A recent New York Times article called Uber and Lyft two of "the largest and most anticipated … companies to have gone public this year," but in the same breath declared that "they were also the biggest flops," as "both were racking up huge losses with no clear path to profitability."
The article later quoted Barrett Daniels, partner and national IPO services leader at Deloitte, as saying, "I used to think it was only about growth. But investors want to see revenue growth along with a 'reasonable' path to turning a profit."
While most RIAs, with annual revenues generally under $20 million, are a far cry from public companies, I think the general sentiment about revenue growth versus profitability still applies.
In speaking with RIA owners across the country, most are obsessed with growing top-line revenue at all costs, with little thought to the bottom-line profitability of each additional dollar of assets under management.
We often find advisers very excited to land a new $150 million cash management account that is paying the firm two basis points. But when someone digs in and evaluates the cost of servicing the relationship, they usually discover that the account is costing the firm four basis points in customized reporting technology and human capital costs.
Public company or not, I think we all would agree that this is a poor way of conducting business.
As Gary Bonner, partner and chief operating officer at $6.5 billion Avalon Advisors in Houston, said in an episode of The COO Roundtable podcast, "Going out and just adding assets where there's no reasonable expectation of revenue is not the way to grow.
"It would be better to grow from the investor perspective that you know the next dollar actually is generating a profit, versus just showing up on an AUM report when there was no revenue associated with it," Mr. Bonner said, adding that RIAs should focus on "growth, but in a profitable way."
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We also see RIAs making this growth-at-all-costs mistake when it comes to inorganic growth.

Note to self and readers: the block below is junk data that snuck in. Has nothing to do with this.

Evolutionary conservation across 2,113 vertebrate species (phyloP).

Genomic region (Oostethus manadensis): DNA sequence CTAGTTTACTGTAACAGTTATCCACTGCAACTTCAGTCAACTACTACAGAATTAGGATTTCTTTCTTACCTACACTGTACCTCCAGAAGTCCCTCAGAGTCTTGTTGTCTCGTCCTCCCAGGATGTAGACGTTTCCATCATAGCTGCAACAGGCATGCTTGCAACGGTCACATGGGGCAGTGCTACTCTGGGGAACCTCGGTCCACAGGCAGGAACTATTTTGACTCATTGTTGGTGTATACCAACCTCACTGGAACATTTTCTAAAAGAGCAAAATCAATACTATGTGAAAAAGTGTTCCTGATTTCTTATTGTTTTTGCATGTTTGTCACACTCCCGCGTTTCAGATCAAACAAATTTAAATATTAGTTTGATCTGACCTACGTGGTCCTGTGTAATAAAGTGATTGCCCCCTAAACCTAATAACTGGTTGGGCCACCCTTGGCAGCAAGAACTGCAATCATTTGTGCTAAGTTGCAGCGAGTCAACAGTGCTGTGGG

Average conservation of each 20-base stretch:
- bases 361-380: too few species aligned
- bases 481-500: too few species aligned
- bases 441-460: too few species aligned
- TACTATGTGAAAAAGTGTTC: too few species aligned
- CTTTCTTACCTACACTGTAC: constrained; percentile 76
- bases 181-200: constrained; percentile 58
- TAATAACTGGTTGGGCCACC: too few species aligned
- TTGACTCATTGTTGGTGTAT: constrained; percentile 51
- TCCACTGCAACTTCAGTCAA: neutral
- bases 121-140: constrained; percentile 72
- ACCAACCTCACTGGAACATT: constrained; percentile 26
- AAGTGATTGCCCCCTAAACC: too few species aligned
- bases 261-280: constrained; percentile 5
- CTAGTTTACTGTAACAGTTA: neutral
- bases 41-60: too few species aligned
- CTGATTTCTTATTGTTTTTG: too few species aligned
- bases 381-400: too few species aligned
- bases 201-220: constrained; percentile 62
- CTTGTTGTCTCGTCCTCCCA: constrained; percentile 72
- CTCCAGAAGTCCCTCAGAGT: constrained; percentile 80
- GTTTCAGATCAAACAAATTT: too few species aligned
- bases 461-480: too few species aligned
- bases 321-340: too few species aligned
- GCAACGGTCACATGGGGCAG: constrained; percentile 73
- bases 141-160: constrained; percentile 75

Many advisers approach us with plans to acquire another firm or team of advisers. But once they account for not only the acquisition cost of the transaction itself but the added expenses associated with the additional employees and infrastructure needed to support the given profitablity of these new assets, the transaction would actually be a step backward for the business.
Blinded by the additional AUM and the ego boost related to the headlines associated with the transaction, many advisers can't see the numbers for what they truly are.
When asked about this particular profit-versus-growth conundrum, Nancy Andrefsky, chief operating officer and chief financial officer at $2.3 billion Stratos Wealth Partners in Beachwood, Ohio, said, "Growth for growth's sake without dropping to the bottom line creates needless complexity and keeps you running on a hamster wheel."
She went on to joke, "Do you have an hour? Because this is something I could talk about all day long!"
Just as Uber and Lyft are now realizing, RIAs will eventually hit a point in their businesses' life cycle where profitability will trump growth. When that time comes, they need to adopt repeatable processes that can be replicated over a larger and larger client base, in an economic fashion.
The New York Times article concluded that "there are limits to how much cash burn investors will tolerate." Prudent RIA owners must come to the same conclusion.